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Judge weighs destruction of Fairy Creek protester’s camping gear in sentencing decision

A protester has their arm locked into a hole in the ground while protesting old-growth logging on Vancouver Island. (RCMP) A protester has their arm locked into a hole in the ground while protesting old-growth logging on Vancouver Island. (RCMP)
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A University of Victoria instructor has been sentenced to 70 hours of community service for his role in protesting old-growth logging in the Fairy Creek watershed on southwestern Vancouver Island.

Keith Cherry, 34, admitted to violating a 2021 court injunction that was imposed to prevent protesters from blockading logging operations in the watershed, according to a B.C. Supreme Court decision issued last month but only published online Thursday.

In his reasons for the sentencing, Justice Douglas Thompson gave consideration to evidence that Cherry lost more than $1,600 in camping gear that was destroyed during his arrest.

According to the court, Cherry had chained his arm inside a large log that was laid across a logging road on Sept. 13, 2021.

While the log did not block the full width of the road, it impeded traffic from passing because one side of the road was flanked by a rock wall and the other by a steep cliff.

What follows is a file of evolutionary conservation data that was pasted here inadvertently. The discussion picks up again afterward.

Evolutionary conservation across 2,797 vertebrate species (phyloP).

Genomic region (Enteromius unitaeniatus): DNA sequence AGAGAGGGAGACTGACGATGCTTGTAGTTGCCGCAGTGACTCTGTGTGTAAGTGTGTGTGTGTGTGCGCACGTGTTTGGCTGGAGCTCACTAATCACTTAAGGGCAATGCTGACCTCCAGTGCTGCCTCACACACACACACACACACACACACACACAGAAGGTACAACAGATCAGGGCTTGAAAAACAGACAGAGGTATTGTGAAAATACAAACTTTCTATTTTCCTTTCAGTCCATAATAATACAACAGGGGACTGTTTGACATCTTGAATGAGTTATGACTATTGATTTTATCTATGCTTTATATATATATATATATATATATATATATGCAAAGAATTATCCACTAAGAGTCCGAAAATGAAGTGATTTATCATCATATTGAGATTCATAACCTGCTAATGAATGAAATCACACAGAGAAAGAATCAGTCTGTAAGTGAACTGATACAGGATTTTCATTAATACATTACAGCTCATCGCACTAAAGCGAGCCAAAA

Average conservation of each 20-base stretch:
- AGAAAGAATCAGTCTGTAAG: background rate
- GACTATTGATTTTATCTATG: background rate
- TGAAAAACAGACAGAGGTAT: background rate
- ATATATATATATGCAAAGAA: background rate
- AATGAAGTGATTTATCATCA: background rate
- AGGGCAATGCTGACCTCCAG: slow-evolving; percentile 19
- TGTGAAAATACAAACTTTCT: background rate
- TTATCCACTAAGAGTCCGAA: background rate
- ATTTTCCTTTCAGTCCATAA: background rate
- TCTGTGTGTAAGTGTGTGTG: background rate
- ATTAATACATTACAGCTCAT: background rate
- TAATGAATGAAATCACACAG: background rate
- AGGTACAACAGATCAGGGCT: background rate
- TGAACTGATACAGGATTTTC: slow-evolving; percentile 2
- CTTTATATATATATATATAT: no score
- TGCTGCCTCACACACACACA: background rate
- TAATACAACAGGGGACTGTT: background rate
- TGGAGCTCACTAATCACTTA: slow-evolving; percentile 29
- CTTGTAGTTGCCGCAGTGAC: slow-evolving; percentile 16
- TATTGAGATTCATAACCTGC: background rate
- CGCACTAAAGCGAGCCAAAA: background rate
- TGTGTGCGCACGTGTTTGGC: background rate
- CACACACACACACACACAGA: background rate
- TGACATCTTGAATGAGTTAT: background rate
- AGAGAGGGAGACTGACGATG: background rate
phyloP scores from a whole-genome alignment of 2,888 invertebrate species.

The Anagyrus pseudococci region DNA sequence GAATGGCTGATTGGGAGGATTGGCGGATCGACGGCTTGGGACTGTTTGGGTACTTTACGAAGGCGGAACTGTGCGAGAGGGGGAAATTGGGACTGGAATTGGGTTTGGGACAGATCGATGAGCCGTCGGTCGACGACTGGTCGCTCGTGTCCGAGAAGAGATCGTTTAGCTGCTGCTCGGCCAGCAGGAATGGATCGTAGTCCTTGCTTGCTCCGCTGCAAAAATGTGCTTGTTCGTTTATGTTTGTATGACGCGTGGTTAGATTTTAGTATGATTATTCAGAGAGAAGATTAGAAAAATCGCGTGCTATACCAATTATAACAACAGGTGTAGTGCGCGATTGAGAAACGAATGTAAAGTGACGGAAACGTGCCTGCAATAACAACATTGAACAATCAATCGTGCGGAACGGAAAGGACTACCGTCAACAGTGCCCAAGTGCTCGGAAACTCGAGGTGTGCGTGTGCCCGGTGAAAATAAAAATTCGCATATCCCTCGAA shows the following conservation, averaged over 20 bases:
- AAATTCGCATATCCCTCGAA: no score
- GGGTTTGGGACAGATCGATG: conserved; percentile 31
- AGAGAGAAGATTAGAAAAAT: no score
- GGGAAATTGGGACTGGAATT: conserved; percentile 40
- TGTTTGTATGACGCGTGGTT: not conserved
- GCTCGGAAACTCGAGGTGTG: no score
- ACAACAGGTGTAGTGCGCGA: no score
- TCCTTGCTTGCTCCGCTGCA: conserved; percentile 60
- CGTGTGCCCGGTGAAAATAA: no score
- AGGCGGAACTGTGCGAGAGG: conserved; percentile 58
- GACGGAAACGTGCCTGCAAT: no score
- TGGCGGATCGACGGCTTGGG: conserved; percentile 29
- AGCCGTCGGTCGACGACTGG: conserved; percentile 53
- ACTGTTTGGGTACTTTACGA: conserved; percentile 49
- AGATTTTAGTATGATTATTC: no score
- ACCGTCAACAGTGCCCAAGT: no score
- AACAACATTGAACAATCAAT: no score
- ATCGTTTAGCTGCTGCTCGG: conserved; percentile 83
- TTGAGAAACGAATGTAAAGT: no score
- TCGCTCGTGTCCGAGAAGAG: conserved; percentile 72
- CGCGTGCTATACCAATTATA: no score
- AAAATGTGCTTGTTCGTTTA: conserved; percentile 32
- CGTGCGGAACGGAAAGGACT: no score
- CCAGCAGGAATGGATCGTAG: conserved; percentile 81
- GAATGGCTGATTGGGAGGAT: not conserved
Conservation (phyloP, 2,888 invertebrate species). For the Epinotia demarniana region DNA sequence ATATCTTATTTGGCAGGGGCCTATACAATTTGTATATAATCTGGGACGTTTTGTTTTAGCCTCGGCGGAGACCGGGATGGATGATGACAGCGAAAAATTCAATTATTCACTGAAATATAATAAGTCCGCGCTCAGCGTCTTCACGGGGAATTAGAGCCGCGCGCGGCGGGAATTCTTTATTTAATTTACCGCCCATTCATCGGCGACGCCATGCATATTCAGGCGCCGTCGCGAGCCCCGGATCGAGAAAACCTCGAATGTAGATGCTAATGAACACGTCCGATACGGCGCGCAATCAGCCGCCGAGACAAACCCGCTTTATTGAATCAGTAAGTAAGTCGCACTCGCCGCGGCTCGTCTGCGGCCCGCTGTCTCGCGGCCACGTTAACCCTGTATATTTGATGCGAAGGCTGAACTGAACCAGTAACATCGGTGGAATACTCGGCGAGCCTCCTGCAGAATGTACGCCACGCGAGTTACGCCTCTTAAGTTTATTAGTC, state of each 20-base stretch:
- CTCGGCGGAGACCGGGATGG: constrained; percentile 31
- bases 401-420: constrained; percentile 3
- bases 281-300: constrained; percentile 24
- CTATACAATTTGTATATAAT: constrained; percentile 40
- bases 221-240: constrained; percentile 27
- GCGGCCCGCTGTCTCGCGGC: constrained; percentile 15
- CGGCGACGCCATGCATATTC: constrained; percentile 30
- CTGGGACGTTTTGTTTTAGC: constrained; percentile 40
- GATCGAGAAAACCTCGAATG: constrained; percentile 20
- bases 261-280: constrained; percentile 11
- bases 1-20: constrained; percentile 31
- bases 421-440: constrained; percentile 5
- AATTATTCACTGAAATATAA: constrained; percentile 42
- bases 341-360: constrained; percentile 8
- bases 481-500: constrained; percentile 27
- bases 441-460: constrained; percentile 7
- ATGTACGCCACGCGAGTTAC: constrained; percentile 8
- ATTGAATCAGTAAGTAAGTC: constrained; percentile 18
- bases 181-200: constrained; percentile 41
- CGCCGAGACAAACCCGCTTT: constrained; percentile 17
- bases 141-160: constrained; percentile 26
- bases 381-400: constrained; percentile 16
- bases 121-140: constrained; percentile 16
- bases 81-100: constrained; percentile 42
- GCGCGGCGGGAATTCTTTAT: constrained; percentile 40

Twenty large nails were hammered into the log to make it difficult for anyone to remove the protester’s arm, Thompson said.

While Cherry had placed his camping gear in a ditch at the side of the road, the gear "ended up in the middle of the road" during his arrest and "was repeatedly run over by a road grader," Thompson said.

The judge credited the destruction of Cherry’s personal property as a "collateral consequence" that warranted reducing his initial sentencing consideration from 100 hours of community service to 70 hours.

"The consequence for Mr. Cherry, a man of good character, a man without a criminal record who engaged in this act of disobedience, would be 100 hours of community work service but for the loss of his gear," Thompson said. "I agree with Mr. Cherry’s point that even when one expects to be arrested that they should not expect that their belongings will be lost or damaged."

The judge ordered the community service to be performed within 11 months. 

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